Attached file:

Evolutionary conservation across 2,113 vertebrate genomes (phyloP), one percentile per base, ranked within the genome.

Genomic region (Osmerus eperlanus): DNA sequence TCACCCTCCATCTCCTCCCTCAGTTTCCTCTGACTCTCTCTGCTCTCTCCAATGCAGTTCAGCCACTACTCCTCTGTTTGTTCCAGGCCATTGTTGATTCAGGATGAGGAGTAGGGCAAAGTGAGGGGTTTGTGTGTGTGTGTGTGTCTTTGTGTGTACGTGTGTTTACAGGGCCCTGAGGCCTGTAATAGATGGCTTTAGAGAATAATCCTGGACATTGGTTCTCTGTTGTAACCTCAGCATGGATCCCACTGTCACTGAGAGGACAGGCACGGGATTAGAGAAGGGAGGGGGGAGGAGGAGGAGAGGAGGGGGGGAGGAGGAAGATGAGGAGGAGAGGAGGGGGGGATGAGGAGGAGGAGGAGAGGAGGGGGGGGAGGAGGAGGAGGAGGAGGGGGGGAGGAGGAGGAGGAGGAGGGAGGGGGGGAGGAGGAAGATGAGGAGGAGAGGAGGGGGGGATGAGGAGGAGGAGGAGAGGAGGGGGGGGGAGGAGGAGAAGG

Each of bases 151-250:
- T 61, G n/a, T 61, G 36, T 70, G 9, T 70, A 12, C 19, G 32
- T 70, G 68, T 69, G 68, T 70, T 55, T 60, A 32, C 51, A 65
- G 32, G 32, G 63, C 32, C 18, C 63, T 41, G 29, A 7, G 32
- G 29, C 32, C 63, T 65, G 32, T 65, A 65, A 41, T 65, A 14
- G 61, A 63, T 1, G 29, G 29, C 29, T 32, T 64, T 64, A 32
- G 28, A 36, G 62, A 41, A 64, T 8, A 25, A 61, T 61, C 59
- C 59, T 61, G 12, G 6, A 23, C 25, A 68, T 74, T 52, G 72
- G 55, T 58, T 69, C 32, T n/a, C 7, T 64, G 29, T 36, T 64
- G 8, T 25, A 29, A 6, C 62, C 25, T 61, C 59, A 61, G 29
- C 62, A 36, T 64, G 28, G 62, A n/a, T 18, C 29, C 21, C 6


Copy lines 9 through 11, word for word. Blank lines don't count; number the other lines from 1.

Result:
- G 28, A 36, G 62, A 41, A 64, T 8, A 25, A 61, T 61, C 59
- C 59, T 61, G 12, G 6, A 23, C 25, A 68, T 74, T 52, G 72
- G 55, T 58, T 69, C 32, T n/a, C 7, T 64, G 29, T 36, T 64